The main Irish bank and non-bank lenders have agreed a new set of criteria designed to provide clear guidance to mortgage holders whose loans are managed by credit servicing on how they could potentially switch their loan to another provider.
The criteria lay out agreed requirements that borrowers whose mortgages are with credit servicers would have to meet, in order to be able to transfer to a bank or non-bank to avail of lower rates.
It is estimated that around 80,000 mortgages are currently managed by credit servicing agents on behalf of investment funds.
As many as 30,000 of those customers are not in a position to move their loans because of their poor credit history.
Because credit servicing firms do not in the main offer fixed rate mortgages, it means that these customers have seen the interest rates on their mostly variable rate loans sky-rocket over the last year, in some cases to as high as 10%.
The development of the criteria is backed by the main credit servicing firms, as well as Brokers Ireland and the Association of Mortgage Advisors.
Among the requirements agreed by the lenders are that customers would need to be making full capital and interest repayments on their mortgages.
In addition, customers must have no arrears on their home mortgage or any other lending in the past two years.
The Banking and Payments Federation Ireland (BPFI), which has been central to the co-ordination, said once customers meet these and other initial criteria, their applications to switch will be assessed on a case-by-case basis in line with individual lender credit policy.
BPFI has published an information leaflet which outlines the various elements of the agreed initial criteria that will be taken into account during the switching application process.
“While we acknowledge not all customers will be eligible to switch due to their individual circumstances, our key objective today is to provide clarity on the initial required criteria to switch,” said Brian Hayes, BPFI’s chief executive.
Brian Hayes, the CEO of BPFI
“If customers of Credit Servicing Firms wish to explore their switching options, we encourage them to consider their individual circumstances against the initial eligibility criteria and, if they feel they meet them, to contact our retail banking members via their dedicated phonelines to discuss their options further,” he said.
As part of the second phase of its Dealing With Debt campaign, the BPFI also said credit servicing firms and the Money Advice and Budgeting Service (MABS) have collaborated to expand a streamlined customers engagement framework.
The aim of this is to accelerate the agreement of sustainable repayment plans for customers who are in financial difficulty, BPFI said.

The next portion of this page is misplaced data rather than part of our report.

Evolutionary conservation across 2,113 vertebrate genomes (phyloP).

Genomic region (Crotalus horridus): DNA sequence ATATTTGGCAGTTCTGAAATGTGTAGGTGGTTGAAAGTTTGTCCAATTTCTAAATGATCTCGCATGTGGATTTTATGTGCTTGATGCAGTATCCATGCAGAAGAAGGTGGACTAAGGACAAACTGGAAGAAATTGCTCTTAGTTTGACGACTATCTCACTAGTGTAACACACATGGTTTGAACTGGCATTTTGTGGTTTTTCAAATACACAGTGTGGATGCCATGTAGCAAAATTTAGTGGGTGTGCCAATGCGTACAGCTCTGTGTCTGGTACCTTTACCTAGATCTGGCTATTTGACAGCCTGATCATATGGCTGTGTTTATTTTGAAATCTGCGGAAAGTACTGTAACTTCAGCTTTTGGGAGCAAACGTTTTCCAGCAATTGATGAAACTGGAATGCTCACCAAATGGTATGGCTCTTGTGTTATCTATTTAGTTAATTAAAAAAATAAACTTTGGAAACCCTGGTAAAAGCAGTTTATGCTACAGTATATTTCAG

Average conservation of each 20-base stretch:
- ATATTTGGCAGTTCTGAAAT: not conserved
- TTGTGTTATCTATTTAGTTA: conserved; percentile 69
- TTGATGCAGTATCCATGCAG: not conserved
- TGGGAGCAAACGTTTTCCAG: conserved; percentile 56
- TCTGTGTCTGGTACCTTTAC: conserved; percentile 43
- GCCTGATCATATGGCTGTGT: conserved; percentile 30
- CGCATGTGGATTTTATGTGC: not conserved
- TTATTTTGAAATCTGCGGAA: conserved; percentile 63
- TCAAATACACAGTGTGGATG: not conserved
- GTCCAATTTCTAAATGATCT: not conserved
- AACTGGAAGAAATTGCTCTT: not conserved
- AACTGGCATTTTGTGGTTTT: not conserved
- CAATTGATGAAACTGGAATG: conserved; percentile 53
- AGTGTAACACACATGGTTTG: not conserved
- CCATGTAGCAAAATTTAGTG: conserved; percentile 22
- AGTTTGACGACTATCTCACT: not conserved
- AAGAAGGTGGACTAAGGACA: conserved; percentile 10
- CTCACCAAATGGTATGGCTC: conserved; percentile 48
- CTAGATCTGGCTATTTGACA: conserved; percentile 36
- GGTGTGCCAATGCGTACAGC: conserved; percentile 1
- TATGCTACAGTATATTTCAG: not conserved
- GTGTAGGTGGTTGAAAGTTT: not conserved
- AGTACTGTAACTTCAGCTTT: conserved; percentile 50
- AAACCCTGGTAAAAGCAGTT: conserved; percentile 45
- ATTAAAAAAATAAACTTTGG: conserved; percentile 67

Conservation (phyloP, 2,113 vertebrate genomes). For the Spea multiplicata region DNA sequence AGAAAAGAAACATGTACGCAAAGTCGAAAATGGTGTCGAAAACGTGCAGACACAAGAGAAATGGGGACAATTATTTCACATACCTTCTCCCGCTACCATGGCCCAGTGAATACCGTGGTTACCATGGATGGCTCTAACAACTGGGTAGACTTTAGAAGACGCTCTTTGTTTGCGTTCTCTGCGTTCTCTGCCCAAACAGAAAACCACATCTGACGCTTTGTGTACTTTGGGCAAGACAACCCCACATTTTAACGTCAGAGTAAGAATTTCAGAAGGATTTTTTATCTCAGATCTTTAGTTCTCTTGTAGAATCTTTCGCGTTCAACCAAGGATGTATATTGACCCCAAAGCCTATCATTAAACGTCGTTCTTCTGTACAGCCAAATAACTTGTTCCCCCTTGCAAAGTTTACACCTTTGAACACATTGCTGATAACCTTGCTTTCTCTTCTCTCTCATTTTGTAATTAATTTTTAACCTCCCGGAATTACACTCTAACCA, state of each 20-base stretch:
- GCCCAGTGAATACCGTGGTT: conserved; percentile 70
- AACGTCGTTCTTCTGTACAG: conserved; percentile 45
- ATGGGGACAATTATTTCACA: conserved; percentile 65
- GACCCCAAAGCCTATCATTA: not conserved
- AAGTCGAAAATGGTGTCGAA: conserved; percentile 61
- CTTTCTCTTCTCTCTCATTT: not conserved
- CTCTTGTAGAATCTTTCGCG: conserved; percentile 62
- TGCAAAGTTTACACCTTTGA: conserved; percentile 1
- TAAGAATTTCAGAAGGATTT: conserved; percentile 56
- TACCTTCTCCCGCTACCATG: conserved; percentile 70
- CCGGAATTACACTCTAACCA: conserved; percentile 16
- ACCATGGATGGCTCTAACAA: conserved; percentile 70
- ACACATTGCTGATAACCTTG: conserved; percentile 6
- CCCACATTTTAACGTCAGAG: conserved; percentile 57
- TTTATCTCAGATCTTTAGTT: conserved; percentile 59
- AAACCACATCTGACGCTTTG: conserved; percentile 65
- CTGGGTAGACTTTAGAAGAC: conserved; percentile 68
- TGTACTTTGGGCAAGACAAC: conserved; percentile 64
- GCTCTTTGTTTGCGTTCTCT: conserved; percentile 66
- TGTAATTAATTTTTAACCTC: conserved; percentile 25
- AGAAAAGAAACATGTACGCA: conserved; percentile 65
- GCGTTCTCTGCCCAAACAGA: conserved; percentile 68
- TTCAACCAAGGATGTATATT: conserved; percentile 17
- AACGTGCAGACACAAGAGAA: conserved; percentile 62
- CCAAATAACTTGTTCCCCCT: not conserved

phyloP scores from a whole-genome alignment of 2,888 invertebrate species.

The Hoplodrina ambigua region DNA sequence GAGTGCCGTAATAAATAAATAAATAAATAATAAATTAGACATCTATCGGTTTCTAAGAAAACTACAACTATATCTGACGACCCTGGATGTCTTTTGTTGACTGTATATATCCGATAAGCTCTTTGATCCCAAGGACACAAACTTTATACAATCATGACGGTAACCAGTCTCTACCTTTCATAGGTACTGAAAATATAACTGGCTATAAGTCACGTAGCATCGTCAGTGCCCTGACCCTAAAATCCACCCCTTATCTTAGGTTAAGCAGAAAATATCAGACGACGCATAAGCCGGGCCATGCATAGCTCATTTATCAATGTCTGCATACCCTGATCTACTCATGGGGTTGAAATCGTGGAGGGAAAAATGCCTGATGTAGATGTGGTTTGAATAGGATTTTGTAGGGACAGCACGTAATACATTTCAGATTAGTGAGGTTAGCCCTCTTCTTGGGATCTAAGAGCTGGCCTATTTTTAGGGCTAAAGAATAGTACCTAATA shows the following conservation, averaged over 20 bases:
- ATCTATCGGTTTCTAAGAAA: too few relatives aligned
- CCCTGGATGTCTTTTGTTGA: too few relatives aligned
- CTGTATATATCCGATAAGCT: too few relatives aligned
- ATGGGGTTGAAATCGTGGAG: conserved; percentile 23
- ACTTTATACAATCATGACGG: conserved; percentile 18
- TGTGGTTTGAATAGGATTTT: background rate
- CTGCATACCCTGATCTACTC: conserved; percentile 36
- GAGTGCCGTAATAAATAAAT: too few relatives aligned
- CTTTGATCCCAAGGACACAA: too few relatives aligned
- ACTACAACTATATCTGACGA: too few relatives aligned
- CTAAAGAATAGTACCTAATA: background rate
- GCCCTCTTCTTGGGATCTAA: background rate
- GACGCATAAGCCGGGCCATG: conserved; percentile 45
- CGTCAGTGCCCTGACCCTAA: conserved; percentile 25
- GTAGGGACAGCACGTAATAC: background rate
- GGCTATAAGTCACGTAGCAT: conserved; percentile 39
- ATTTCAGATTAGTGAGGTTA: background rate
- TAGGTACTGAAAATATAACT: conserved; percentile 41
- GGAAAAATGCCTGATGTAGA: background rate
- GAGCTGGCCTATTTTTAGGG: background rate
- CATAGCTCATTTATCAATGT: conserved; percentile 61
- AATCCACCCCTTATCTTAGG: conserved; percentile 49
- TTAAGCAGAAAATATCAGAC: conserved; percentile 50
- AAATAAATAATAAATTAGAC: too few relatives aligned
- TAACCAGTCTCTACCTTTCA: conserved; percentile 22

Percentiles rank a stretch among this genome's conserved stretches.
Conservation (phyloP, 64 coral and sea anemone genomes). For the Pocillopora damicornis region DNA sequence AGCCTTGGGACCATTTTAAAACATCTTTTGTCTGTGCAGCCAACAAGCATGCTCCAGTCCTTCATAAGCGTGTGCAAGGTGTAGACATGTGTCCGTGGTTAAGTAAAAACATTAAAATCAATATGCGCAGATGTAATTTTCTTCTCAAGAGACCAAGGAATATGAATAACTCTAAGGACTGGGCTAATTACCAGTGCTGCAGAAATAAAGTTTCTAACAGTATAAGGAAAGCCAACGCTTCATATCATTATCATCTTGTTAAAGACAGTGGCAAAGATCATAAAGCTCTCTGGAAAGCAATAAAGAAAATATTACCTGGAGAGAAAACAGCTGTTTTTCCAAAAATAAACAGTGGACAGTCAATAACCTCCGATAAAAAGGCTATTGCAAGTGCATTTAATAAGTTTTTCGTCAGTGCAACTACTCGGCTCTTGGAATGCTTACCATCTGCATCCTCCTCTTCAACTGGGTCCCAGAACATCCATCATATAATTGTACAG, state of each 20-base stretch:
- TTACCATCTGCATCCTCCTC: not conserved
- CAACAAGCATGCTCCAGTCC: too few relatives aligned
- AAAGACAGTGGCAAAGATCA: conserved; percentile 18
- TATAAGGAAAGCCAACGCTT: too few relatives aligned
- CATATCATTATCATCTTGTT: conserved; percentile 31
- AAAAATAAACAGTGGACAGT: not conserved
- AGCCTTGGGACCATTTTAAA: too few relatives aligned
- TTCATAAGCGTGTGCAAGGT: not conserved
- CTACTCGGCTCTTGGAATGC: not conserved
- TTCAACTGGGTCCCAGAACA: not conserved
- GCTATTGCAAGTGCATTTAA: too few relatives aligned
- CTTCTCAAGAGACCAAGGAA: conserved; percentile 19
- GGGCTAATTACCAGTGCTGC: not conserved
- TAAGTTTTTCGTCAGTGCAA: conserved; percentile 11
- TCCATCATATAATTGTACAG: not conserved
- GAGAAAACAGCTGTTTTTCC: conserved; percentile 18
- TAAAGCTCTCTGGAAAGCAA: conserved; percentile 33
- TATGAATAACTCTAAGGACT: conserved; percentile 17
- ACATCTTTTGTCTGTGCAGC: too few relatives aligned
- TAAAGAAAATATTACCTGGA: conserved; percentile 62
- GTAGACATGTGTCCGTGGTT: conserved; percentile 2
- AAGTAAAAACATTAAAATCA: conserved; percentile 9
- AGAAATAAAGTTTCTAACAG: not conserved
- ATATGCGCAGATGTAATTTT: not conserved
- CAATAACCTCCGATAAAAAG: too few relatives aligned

Credit servicing firm Pepper Advantage Ireland has already successfully implemented the plan.
It includes bi-weekly forums with MABS regional offices to discuss individual cases and affordable solutions for customers struggling to meet mortgage repayments.
It also involves an escalation process for cases which are particularly sensitive.
The latest phase of the campaign has also seen AIB, Bank of Ireland and Permanent TSB put in place dedicated phone numbers with specialist support teams for customers of credit servicing firms who wish to discuss switching options.
Avant Money, Finance Ireland and ICS Mortgages also have teams in place to deal with any queries from customers looking to switch.
“The principal aim of our campaign is to make sure that anyone who is worried or struggling with their mortgage or other loan repayments knows there is help available from their provider including a wide range of short and long-term repayment solutions which can be tailored to each borrower’s circumstances,” said Mr Hayes.
“It is important to emphasise that this applies to those who may already have missed a repayment as well as to those customers whose payments are fully up to date but feeling under financial pressure,” he stated.
“Our key message today is that the most important thing you can do is to contact your mortgage lender or financial services provider as soon as possible or indeed a trusted third party such as MABS among others,” he added.
The developments have been welcomed by the Association of Irish Mortgage Advisors (AIMA) and Brokers Ireland.
“It has been clear for some time that there is a need for customers of credit servicing firms to be offered greater assistance when switching mortgage providers,” said Trevor Grant, Chairperson of AIMA.
“This has been particularly relevant for the past 12 months or so as we have seen a significant increase in variable and tracker mortgage rates.”
“The new eligibility criteria agreed by mainstream mortgage lenders should give many of these customers the opportunity to switch to more affordable mortgages.”
“However, there will inevitably be some customers who will be disappointed that they fall outside the scope of the criteria for switching – and cannot therefore switch to a mainstream lender.”
Rachel McGovern, Director of Financial Services at Brokers Ireland said the earlier a mortgage holder in in difficulty seeks help the better, because the outcome is likely to be more favourable.
“If you are paying some of the highest rates of interest, and if you have been in arrears you may be able to switch to one of the pillar lenders if you meet certain criteria,” she said.
She added that it was a positive development to see credit servicing firms working with MABS to accelerate the agreement of sustainable repayment plans.